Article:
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Thread: Building my first tower PC

  1. #1
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    Building my first tower PC

    Hey everyone,

    I'm looking to build a PC tower on my own and I'm only going to run Linux on it. Ubuntu 12.04.2 (KDE/XFCE in particular). This will be my first time having done this, so any advice or tips you can give would be most appreciated.

    My current tower is becoming a little dated and is starting to periodically freeze. I'm going to be cannibalizing the DVD+/-RW drive and both HD drives. So that should cut down a little on my expenses.

    I have some parts that I have been looking at already:
    CPU: http://www.newegg.com/Product/Produc...82E16819116504
    MOBO: http://www.newegg.com/Product/Produc...82E16813131819
    CPU Fan: http://www.newegg.com/Product/Produc...82E16835103099

    As far as I can tell, all of these components work under 12.04.2. (I picked Intel only because I heard they're a little more Linux friendly, but I'm flexible). I initially considered an i3 and I'm sure it would serve just as well, my thoughts were that the i5 would make a better long term investment.

    I will NOT be using this PC for gaming (per orders from wife), though I would still like the system to handle graphics without a hitch and look decent.

    May decide to do this right away or at some point in the future: a SSD. It does not have to be large and would only house the OS and preferably I'd have at least one HD installed for all of my files and backup.

    What I need: power supply, RAM, case and possibly a different CPU fan. I'd prefer a system that would be quiet and low power.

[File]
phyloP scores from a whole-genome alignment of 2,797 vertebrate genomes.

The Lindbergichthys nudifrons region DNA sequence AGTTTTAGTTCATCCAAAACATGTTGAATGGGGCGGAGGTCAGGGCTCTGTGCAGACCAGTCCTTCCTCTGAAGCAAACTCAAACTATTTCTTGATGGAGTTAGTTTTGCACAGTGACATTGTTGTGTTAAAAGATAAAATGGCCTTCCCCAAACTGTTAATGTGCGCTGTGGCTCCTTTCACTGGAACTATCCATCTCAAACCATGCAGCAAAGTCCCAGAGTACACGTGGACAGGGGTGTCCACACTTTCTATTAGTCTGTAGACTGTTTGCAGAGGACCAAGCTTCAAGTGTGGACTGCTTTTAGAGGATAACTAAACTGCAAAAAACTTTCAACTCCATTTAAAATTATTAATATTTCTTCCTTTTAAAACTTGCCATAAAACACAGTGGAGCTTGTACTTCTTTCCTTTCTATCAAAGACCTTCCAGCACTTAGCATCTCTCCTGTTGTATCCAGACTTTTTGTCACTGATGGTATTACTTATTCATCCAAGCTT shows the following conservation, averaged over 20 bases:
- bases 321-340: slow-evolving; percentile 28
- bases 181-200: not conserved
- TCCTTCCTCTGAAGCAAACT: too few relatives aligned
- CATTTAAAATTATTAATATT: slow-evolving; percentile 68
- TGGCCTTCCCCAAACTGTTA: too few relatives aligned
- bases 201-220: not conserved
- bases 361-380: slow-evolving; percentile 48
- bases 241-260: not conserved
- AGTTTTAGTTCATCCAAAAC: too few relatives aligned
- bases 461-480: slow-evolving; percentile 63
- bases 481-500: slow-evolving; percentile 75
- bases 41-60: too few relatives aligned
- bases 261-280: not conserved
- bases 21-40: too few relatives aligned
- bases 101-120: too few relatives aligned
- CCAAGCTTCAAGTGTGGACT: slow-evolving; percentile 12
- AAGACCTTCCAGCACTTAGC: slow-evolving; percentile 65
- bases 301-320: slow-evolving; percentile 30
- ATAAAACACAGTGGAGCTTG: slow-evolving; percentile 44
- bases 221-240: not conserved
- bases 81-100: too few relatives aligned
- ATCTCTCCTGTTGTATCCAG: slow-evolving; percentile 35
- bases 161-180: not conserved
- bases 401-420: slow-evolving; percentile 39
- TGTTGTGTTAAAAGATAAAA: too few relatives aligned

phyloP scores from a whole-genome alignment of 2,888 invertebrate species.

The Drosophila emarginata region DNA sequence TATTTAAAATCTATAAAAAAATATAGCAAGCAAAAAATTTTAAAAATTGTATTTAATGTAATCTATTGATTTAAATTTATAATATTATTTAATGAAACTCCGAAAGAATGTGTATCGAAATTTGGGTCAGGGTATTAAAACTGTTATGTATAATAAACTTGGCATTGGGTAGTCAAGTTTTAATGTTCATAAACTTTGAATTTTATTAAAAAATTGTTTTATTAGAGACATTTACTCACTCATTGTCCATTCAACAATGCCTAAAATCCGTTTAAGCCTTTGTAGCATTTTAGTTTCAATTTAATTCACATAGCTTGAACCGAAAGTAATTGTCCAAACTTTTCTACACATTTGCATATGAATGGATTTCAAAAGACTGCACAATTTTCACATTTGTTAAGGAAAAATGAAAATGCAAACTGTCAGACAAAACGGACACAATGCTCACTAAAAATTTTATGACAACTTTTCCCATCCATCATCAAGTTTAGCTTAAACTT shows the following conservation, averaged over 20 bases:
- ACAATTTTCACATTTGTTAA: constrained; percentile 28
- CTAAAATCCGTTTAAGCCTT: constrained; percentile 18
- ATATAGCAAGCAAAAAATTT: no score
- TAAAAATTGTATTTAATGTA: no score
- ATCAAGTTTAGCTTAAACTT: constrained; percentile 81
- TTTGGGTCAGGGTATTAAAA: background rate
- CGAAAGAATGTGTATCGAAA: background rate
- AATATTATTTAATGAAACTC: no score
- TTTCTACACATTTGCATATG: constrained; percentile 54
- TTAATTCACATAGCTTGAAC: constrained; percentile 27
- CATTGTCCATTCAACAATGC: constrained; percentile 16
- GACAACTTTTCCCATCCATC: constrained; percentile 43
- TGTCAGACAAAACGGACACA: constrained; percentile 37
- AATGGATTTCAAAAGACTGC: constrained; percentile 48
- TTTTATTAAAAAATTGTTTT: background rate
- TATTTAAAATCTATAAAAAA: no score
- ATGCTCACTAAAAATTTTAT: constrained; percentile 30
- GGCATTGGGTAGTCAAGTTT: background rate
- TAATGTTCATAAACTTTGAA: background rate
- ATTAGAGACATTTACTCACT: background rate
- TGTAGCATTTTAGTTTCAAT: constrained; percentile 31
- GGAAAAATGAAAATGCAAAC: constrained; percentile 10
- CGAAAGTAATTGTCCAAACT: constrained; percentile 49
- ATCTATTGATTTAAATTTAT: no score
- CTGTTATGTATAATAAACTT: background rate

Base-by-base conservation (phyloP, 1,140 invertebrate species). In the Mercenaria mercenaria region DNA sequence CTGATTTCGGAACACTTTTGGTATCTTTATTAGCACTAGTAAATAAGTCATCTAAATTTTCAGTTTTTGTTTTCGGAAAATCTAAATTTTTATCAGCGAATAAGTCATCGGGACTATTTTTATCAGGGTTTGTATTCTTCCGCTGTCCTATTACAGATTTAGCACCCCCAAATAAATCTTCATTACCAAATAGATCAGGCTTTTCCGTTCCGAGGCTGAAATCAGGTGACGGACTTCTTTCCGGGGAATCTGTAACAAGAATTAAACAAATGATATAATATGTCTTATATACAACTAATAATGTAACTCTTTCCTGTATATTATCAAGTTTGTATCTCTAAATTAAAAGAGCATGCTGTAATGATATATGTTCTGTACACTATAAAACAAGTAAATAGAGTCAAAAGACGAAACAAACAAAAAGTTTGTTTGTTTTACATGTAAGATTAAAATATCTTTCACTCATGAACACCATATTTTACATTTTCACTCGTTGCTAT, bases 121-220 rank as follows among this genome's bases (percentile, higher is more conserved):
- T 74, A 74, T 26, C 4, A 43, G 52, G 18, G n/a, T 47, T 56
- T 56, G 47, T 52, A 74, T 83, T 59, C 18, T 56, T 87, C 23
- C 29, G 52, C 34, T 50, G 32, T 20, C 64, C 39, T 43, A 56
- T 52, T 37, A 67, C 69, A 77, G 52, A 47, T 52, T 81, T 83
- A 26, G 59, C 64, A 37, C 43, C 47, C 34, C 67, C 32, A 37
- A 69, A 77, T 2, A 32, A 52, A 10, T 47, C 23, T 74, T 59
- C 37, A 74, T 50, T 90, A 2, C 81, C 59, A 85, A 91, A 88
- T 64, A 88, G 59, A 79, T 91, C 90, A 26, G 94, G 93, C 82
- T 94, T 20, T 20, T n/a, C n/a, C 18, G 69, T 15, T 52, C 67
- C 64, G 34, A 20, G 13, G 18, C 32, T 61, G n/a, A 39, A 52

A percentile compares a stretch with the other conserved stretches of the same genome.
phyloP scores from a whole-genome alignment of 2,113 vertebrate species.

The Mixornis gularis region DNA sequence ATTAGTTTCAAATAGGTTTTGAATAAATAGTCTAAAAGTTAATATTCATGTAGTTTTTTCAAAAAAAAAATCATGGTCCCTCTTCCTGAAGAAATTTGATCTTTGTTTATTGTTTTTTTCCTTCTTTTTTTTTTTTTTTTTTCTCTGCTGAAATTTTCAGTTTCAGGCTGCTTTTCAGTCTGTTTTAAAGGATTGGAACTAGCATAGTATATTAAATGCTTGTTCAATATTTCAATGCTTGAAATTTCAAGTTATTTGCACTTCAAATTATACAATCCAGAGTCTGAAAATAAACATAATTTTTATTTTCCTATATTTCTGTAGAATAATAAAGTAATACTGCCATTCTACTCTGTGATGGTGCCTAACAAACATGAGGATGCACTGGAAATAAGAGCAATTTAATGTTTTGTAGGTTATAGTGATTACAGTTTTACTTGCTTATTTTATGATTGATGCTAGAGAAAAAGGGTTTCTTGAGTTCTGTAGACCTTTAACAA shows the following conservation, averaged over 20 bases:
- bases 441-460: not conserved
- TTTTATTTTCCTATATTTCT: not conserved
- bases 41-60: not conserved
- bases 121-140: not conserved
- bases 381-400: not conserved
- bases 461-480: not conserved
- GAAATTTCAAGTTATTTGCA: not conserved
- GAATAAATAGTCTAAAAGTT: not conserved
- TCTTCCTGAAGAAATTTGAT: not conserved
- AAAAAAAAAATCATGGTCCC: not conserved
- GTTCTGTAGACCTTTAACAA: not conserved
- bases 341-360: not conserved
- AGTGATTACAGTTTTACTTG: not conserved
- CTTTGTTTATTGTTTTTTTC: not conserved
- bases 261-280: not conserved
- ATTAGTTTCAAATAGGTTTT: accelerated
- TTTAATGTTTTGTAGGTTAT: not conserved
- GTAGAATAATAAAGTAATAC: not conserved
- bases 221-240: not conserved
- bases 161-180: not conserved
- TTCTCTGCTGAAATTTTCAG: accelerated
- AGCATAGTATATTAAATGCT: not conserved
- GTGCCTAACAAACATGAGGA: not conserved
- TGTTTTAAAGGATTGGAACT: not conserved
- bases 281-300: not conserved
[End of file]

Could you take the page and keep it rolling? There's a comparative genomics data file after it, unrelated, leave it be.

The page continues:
I have about $800 to spend in total. I humbly ask for any suggestions and/or corrections.
    Last edited by Joreus; March 6th, 2013 at 09:11 PM.

  2. #2
    prodigy_ is offline May the Ubuntu Be With You!
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    Re: Building my first tower PC

    EVO is supposed to be quiet AFAIK. i5 integrated gfx should be good enough if you're not gaming. As for RAM - buy 8GB of 1600Mhz DDR3 as sandy bridge/ivy bridge don't really benefit from higher RAM freqs.

    SSD is a must. ;) Once you try you won't want to go back. HDDs are still good for data but you really want SSD for your system partition.

  3. #3
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    Re: Building my first tower PC

    I agree pretty well with the above comments, and just wanted to add to make sure you get a decent power supply. You don't need anything massive, but get a 80plus certified unit, which will save power and you money in the long run.

    Also, I would recommend getting new hard drives for the system now. Whether you go with SSDs or HDs is up to you. But, unless the drives you have now are very new, they're more likely to fail than brand new ones, and now's as good a time as any to get fresh drives in there that (hopefully) you won't have to worry about for a while.

  4. #4
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    Re: Building my first tower PC

    @drmrgd: Does this seem good? Or should I be looking for something with a higher wattage?
    http://www.newegg.com/Product/Produc...82E16817139026

    @prodigy_: Yes, that's what I'm looking to do. I know a few people that changed over to SSD's and I was sold after I saw them. Like I said, I only would want a small one for the OS and programs, but the slower drives for any other data. Any recommendations on the SSD's? I've seen Crucial being mentioned in other threads.

    Edit: What about changing the i5 chip? Maybe drop the integrated grahics in the MOBO and CPU and get an average graphics card?
    Edit2: Is there a substantial difference between the UEFI and non-UEFI MOBOs? Will it be more of a headache to use a UEFI board?
    Last edited by Joreus; March 6th, 2013 at 11:55 PM.

  5. #5
    prodigy_ is offline May the Ubuntu Be With You!
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    Re: Building my first tower PC

    Samsung 840 and OCZ Vertex 4 seem to be the favorites. I bought Intel 520 and can't say anything bad about it but still I probably overpaid (Vertex 4 offers the same, if not better, performance and comes with the same 5-year warranty).